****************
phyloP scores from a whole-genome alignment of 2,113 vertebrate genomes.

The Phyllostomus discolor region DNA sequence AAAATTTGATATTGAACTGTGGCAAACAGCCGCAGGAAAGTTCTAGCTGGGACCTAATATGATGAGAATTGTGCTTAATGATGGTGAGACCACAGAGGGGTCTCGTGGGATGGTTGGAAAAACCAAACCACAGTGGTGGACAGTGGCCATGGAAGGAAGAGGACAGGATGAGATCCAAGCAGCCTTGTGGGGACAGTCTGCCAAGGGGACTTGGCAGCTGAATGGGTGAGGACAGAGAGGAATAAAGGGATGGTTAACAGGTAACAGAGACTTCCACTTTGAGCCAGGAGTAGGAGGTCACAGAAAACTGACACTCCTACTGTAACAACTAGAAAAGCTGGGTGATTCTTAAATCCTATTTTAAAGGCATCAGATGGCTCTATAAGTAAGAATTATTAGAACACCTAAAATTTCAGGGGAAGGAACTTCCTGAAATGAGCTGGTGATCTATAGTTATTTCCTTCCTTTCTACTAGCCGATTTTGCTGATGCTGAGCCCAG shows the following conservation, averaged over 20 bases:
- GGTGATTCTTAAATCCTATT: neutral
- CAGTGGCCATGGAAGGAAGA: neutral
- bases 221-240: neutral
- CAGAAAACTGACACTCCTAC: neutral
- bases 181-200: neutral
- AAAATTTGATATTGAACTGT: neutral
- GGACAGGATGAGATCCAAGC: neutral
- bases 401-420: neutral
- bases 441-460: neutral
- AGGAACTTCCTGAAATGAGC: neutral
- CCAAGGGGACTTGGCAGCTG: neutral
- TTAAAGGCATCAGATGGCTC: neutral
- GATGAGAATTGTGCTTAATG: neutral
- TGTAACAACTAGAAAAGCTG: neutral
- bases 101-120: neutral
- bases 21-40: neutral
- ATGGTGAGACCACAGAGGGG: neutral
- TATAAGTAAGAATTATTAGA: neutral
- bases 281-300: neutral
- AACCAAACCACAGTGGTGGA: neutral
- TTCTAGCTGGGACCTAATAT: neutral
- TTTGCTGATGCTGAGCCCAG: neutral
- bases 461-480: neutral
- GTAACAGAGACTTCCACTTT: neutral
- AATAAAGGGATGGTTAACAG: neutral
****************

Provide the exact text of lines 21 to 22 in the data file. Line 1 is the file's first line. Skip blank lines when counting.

- bases 281-300: neutral
- AACCAAACCACAGTGGTGGA: neutral